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Author: Vanessa Ngan, Staff Writer, 2005.
Metronidazole is an imidazole antibiotic that is used in the treatment of many protozoal and bacterial infections. It is available on prescription in various forms and strengths, including tablets, suspensions, solutions for injections, suppositories and topical creams and gels.
For skin conditions, topical metronidazole is indicated for the treatment of facial rosacea. In New Zealand topical metronidazole is a prescription medicine and is available as a 7.5 mg/g aqueous gel and cream (Rozex®) or a 5% generic gel. A foam preparation was also approved by the FDA and marked in the USA in July 2015.
A vaginal gel preparation of metronidazole is also available in some countries to treat bacterial vaginosis.
Metronidazole is an antiprotozoal and anaerobic antibacterial agent. When administered systemically via oral tablets or injection, metronidazole works by inhibiting bacterial DNA synthesis hence preventing the replication of bacteria. However, the mechanisms by which topical metronidazole works in reducing inflammatory lesions of rosacea are unknown. Possible mechanisms of action include antibacterial and/or anti-inflammatory effects.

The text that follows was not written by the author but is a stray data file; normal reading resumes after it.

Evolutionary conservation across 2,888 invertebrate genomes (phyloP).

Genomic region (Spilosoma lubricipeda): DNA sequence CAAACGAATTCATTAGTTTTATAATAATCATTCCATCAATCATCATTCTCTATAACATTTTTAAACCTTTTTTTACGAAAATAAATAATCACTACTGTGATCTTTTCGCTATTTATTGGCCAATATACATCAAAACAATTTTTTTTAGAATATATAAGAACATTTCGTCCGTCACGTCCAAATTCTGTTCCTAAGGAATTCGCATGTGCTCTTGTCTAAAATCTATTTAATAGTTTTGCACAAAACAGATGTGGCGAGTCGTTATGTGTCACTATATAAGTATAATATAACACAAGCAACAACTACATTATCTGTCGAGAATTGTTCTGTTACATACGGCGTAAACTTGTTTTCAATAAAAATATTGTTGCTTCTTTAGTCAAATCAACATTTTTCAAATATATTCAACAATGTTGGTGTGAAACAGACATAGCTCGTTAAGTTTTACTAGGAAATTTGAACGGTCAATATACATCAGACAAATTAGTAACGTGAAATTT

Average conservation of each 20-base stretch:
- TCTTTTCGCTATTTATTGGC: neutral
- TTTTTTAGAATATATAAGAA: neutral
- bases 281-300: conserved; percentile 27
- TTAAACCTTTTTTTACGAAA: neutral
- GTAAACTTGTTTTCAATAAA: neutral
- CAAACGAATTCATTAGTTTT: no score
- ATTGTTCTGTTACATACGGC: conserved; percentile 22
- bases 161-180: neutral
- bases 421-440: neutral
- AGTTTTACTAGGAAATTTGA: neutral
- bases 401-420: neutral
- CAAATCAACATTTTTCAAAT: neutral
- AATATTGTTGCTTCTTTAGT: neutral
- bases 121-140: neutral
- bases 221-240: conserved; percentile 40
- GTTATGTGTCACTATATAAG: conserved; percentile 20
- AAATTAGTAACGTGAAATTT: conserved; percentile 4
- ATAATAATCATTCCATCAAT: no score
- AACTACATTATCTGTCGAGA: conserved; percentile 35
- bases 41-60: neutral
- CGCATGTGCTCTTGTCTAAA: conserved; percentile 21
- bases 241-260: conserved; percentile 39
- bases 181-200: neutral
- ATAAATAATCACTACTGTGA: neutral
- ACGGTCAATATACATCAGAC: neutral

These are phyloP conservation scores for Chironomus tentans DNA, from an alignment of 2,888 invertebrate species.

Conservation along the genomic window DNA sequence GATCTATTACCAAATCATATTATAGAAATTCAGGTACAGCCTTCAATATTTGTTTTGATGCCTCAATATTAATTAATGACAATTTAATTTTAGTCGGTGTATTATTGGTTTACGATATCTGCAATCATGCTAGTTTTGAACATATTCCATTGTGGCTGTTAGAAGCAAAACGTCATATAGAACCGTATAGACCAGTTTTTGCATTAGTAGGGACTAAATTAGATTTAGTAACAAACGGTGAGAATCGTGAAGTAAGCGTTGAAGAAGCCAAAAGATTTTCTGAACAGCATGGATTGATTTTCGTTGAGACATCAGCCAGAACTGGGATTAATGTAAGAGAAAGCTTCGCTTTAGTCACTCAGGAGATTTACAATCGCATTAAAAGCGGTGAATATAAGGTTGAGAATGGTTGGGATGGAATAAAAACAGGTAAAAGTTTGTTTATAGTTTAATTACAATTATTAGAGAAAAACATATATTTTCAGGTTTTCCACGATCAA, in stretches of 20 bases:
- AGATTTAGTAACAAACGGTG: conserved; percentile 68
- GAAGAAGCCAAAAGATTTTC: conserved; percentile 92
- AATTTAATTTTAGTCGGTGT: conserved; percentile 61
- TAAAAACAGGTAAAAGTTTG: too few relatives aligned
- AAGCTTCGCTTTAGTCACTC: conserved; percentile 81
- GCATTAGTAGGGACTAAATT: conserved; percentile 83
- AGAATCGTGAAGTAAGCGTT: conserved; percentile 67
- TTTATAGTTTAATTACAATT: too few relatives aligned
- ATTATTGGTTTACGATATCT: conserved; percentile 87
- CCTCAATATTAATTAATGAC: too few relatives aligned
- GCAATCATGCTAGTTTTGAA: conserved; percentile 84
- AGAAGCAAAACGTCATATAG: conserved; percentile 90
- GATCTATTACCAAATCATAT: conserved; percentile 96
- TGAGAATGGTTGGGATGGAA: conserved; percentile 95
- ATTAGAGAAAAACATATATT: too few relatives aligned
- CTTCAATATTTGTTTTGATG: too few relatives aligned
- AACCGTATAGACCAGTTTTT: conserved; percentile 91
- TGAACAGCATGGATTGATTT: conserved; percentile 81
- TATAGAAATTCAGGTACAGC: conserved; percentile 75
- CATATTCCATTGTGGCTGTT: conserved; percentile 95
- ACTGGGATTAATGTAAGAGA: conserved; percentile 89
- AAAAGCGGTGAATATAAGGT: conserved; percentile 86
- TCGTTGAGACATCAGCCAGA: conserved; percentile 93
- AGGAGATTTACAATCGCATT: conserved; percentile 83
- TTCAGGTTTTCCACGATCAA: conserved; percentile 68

Topical metronidazole is indicated for the treatment of inflammatory papules, pustules and erythema of rosacea. It should be applied twice daily, morning and evening, to the affected area after washing with a mild cleanser and patting dry. The average period of treatment is 3-4 months, although some improvement should be noticeable after 3 weeks of continued therapy. If significant improvement is seen after 3-4 months, your doctor may prescribe a further 3-4 months therapy. Treatment should be stopped if no clear clinical improvement is evident after the first 3-4 months.
Side effects from the use of topical metronidazole are rare and usually mild. Side effects that should be reported to your doctor as soon as possible include:
Other possible side effects that should resolve after continued use of topical metronidazole include:
If you are not based in New Zealand, we suggest you refer to your national drug approval agency for further information about medicines (eg, the Australian Therapeutic Goods Administration and the US Food and Drug Administration) or a national or state-approved formulary (eg, the New Zealand Formulary and New Zealand Formulary for Children and the British National Formulary and British National Formulary for Children).
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